submitted to your death; you would have fallen, had He not
succored you; you would have perished, had He not come. (Idem)
Imagine if Christ had not been conceived by the Holy Ghost in the womb of the Blessed Virgin. Think about where we would be if Jesus Christ had not been born in time, in poverty, welcomed by His own people with doubt, suspicion, rejection, and hatred. Imagine if He had not suffered and died for us. Think about how we would still be living under the curse of the Law and faced with the certainty of an eternal death. Think about how Heaven would be still the distant dream of prophets who wait and philosophers who wonder. Think about how the Law of Sin and Death would have become harder and colder. Think about how human freedom would not yet have been found to be the wellspring of man’s pursuit of excellence in all arts and sciences.
On Christmas Night, Christ is born in Bethlehem of Judaea. On Christmas Night, Christ enters time and space for just long enough to call us into another kind of death, His Death on Calvary, for just long enough to call us back into the short span of Resurrected life that leads back to God the Father, for just long enough to offer to us pattern for our own short stay and journey through creation.
Let us joyfully celebrate the coming of our salvation and
redemption. Let us celebrate the festal day on which the great
and timeless One came from the great and timeless day to this
brief span of our day. He has become for us ... righteousness, and
sanctification, and redemption… (Ps. lxxxv 11) (Idem)
Will truth spring out of our earth, the earth of our fleshly selves, for us tonight as righteousness comes down from Heaven once again? Is the Word really going to be born in our hearts and souls? Will the Word be Made Flesh in us tonight? Or are we people of the Law of Sin and Death? Will we keep God on the outside of ourselves, at a safe distance, not too dangerously close so that He might bring us into a death that must precede tonight’s New Birth? If He does come into us, He expects to be born. And if He is to be born, He must be born as Wisdom and Power that issues forth into the world as Love. He cannot born in us if we behold His truth but do not embrace it in our hearts. He cannot be born in us if we have time for the lofty ideals and notions of the Christian religion but no time for intending to please God with all of their lives. Will Christ be born in our hearts and souls tonight? As we speak this night, many Christians will depart this life never having shown that world that Christ is being born again and again in human hearts. Will we be determined to show the world that we Christ is born into the world? Will we show that,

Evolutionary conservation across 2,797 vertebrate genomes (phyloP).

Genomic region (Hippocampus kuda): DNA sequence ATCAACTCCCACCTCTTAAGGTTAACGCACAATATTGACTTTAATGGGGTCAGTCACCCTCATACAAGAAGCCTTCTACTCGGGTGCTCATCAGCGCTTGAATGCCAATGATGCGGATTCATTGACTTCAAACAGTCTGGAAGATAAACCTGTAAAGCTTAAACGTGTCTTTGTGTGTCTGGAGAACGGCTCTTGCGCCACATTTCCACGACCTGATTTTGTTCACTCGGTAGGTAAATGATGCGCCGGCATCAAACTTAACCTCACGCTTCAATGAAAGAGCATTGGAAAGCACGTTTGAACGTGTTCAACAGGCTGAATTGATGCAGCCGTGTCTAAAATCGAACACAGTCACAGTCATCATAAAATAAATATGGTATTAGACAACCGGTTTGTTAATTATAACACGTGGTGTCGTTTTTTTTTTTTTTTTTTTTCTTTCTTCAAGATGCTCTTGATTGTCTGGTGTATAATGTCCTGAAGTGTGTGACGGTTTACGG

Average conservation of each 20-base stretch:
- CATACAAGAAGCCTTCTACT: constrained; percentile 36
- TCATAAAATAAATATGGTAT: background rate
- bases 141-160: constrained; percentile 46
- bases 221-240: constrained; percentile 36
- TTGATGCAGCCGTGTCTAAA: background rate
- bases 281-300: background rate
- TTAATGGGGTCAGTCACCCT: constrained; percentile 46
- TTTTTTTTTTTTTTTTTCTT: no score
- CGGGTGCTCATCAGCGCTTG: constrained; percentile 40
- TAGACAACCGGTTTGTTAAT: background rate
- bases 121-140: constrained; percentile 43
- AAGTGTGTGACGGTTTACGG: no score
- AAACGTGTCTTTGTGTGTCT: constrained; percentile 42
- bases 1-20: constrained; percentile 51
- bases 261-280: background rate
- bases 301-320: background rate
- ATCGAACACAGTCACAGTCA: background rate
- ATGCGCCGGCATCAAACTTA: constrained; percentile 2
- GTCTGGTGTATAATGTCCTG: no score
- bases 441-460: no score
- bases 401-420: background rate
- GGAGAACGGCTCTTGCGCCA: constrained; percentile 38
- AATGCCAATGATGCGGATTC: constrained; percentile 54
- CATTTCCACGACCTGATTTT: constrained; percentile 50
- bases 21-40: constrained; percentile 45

Truth is sprung out of the earth because Christ who said: ‘I am the truth’ was born of a virgin; and righteousness hath looked down from heaven because, by believing in Him who was so born, man has been justified not by his own efforts but by God. Truth is sprung out of the earth' because 'the Word was made flesh/ and 'righteousness hath looked down from heaven' because 'every good and perfect gift is from above.’ (Idem)
We can give out the gift only if our faith in Jesus Christ is alive and well and growing. We can show that God’s Word [has been] made flesh only if and when His Grace is so alive in our hearts that we cannot help but share Him with all others. The Babe of Bethlehem longs to be born in us tonight. The Word of God longs to be made flesh in us so that we go tell it on the Mountain that Jesus Christ is born, so that we not only go tell it on the mountain that Jesus Chrsit is born, but that He is alive and well and working to bring us and our neighbors to salvation! Will we let Jesus Christ so run His course in our lives that His birth is the beginning of our reconciliation with God our Heavenly Father?
Let us sing out tonight, Come into my heart and soul Lord Jesus! He has come so that we might be enlarged and defined solely by His indwelling Spirit. He is God’s Word and can be made flesh only if our hearts and souls are enlarged to receive Him. Will our hearts be enlarged while time remains? Let us ask with the poet,
Aren’t we enlarged
by the scale of what we’re able
to desire? Everything,
the choir insists,
inside these wrappings
burns another, brighter life,
by song: hear how
it cascades, in overlapping,
lapidary waves of praise? Still time.
Still time to change.
Still time to change, still time to be born again, born from above, dying to live by the Saviour’s love, dying to speak with the truth from above, still dying to die so that we might live, still dying to live so that we might give, still dying to give for one more day, still dying to give our Lord Jesus away.
St. Michael and All Angels Sermons